Jim and his wife, Gail, have been married for 57 years; they have two daughters, Rebecca Zanetti and Debra Smith, and four grandchildren.

Donald J. Farley
Don and his wife of 54 years, Geridee, on the Royal Scotsman train during their 50th wedding anniversary. Photo courtesy of Don Farley.

Donald (“Don”) Farley says that 50 years doesn’t seem that long ago. It has gone all too quickly when he stops to think about it. He tries not to think about it! It has been fun, which is why it has gone by too fast.

Don started as a law clerk for the Honorable J. Blaine Anderson, U.S. District Court Judge in Boise one day after his graduation from the University of Idaho College of Law. From working with and observing Judge Anderson and many skilled trial lawyers during the two-year clerkship he learned how to be a lawyer, including the skills of hard work, preparation, professionalism, and ethics. He has tried to emulate those attributes ever since.

He has been primarily a trial lawyer and so-called insurance defense lawyer, first with a larger law firm in Boise, then he left in 1988 and started another successful law firm with close friends and great lawyers. Unfortunately, that firm closed in 2012, which Don would like to think had nothing to do with him. Don is currently a trial lawyer with Powers Farley PC (formerly Powers Tolman Farley) with close friends, but he says it’s probably time to retire. His areas of practice have varied but he would like to point out that he is undefeated as a criminal defense lawyer. One and done! Having successfully defending a Not Guilty verdict for his cousin’s husband against 93 felony counts of cattle theft, running brands, altering brands, and anything else the Owyhee County Sheriff and prosecutor could throw in.

Don has tried cases or at least appeared in every district court in Idaho. He is a Fellow of the American College of Trial Lawyers and has worked with lawyers from all over the country. He has won more than he has lost but the losses still sting.

Don and his beautiful, loving wife, Geridee, have been married for 54 years. In his own words: “I wouldn’t have gotten this far without her.  She deserves this Milestone recognition more than I do.” Don has two sons: Brandon, who was born the year before Don started law school, and Ryan, who came along during his federal court clerkship. Don and Geridee are incredibly proud of their children’s accomplishments, successes, and families. They have two grandsons and two granddaughters; the oldest grandson is in college, the next oldest grandson will be graduated from high school by the time this is read and headed to college, and the two talented and beautiful granddaughters will be graduating and on to college or wherever their interests take them over the next two years.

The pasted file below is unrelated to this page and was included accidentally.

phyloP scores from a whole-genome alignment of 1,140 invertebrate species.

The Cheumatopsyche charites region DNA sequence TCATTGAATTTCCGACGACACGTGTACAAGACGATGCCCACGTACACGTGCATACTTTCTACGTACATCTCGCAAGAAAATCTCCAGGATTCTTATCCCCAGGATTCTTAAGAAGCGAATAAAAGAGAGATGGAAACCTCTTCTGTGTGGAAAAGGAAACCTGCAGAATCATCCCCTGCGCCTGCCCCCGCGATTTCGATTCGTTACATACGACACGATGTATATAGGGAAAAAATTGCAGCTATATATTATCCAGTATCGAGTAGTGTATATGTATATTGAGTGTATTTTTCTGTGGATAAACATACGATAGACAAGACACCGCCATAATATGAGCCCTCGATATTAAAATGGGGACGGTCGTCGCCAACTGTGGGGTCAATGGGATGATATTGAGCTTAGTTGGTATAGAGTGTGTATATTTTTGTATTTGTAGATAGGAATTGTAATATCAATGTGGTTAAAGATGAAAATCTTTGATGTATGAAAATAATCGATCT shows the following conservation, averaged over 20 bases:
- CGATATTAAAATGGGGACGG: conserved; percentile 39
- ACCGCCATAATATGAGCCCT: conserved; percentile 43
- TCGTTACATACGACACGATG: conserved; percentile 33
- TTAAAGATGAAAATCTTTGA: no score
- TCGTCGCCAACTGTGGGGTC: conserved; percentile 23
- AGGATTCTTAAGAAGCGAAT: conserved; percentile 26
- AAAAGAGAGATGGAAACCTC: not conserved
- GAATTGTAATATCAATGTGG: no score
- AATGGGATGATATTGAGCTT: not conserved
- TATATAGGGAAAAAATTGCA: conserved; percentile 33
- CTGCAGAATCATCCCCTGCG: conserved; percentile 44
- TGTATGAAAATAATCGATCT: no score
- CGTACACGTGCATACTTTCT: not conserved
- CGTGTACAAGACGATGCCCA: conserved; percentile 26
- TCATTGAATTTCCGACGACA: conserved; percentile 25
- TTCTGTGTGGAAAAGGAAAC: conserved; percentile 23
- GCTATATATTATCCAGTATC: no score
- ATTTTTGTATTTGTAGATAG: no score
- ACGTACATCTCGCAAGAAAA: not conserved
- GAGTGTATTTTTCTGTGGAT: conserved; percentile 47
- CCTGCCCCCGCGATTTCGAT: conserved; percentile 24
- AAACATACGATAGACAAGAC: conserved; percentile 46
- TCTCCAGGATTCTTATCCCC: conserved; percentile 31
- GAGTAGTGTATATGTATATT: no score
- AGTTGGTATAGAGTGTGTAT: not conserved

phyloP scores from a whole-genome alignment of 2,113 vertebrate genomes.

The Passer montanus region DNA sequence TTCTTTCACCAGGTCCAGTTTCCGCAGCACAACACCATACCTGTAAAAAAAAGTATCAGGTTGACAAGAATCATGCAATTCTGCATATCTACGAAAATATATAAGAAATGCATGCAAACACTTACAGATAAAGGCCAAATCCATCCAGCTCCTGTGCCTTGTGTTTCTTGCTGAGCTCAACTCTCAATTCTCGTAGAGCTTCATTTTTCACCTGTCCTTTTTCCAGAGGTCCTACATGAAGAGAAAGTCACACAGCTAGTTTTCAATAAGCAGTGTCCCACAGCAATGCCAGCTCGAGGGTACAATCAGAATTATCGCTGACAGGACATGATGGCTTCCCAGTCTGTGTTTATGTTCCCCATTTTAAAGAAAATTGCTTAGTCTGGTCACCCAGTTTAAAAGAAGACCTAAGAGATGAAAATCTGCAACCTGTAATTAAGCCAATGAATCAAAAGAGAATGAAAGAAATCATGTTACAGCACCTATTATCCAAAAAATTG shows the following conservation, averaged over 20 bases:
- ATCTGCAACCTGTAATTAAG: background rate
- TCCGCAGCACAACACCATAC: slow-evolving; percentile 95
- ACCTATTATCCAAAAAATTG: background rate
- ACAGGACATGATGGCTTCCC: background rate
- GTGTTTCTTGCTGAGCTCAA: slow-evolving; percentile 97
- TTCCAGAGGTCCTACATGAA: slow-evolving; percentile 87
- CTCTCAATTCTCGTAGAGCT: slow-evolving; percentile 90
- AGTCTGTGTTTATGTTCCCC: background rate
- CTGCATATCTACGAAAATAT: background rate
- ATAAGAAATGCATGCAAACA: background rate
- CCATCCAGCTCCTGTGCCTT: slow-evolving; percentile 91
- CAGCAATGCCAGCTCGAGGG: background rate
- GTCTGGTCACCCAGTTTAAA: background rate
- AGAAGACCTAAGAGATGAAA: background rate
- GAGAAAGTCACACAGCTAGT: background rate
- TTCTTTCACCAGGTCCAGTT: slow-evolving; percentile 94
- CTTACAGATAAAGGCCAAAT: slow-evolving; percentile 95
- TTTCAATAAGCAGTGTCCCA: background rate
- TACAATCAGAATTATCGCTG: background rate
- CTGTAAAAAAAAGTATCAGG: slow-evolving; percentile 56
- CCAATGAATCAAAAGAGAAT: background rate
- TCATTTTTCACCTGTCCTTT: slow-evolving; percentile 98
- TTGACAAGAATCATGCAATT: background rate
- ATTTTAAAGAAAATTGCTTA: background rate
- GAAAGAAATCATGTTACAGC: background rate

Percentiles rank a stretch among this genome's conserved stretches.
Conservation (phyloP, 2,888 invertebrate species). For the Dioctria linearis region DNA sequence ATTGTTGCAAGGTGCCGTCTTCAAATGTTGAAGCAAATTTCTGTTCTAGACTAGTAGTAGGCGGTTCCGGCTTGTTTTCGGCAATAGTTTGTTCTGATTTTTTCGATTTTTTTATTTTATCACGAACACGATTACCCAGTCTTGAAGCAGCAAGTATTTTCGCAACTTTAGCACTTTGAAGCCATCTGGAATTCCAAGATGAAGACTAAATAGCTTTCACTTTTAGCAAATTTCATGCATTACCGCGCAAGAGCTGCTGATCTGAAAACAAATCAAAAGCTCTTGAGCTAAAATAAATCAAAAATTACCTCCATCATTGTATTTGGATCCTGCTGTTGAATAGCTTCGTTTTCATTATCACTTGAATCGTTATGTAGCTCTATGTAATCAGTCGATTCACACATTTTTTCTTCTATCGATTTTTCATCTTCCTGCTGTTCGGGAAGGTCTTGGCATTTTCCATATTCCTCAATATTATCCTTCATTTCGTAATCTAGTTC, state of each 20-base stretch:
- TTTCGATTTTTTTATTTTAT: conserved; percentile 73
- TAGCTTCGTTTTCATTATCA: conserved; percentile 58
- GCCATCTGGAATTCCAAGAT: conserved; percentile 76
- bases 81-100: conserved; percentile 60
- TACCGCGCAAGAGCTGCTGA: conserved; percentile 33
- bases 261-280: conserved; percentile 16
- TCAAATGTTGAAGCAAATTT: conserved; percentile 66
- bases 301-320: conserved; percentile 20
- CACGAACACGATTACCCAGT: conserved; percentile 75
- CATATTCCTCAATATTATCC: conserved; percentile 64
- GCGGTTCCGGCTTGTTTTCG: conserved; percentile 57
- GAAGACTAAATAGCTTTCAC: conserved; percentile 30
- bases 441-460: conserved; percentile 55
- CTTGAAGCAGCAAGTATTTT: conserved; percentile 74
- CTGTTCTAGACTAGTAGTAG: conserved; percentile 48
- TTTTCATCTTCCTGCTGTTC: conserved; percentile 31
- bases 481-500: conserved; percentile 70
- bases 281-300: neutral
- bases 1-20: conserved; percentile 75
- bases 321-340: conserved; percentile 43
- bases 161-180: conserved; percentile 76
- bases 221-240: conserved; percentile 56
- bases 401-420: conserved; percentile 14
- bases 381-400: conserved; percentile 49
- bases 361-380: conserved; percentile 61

Don signs off this Milestone recognition with a note from Bob Seger, “There I go, turn the page.” (1973)

James R. (“Jim”) Fields
Photo courtesy of Jim Fields.

The law opened many doors for Jim Fields. He started law school at the University of Idaho College of Law as a senior. He was selected as one of the 12 Outstanding Seniors. But an unexpected, interpersonal relationship situation caused him to drop out; in the interim he participated in the Peace Corps and served in the Army as an officer in Vietnam. Jim finally returned to the University of Idaho College of Law and graduated with the Class of 1973. After this five-year hiatus, the former mystique of law school was gone.

Jim spent three years in Washington, D.C. as Staff Counsel to U.S. Senator Jim McClure, focusing on legislative writing, veteran’s affairs, and social security. Returning to Idaho he became General Counsel and later Vice President for the Idaho Association of Commerce and Industry (“IACI”) in Boise, lobbying for 11 years for employers and private enterprise. In 1978, he helped develop IACI’s Idaho Business Week, which taught high school students America’s private enterprise system. One of his focuses was Idaho’s Workers Compensation System.

Jim also worked for Penland and Munther, focusing on employers’ issues, for three years followed by working for himself. This time was focused on non-profit, legislative, and private enterprise issues. Moving to Olympia, he managed the Washington Self-Insurers Association. Finally, after returning to Boise, he worked for Quane, Smith, Howard, and Hull, focusing on workers compensation defense for five years.

In 1998, Jim and his wife returned home to Filer. Rather than practice law he again turned to non-profit work for the South-Central Community Action Agency. Later he took charge of the College of Southern Idaho’s Office of Aging for 10 years.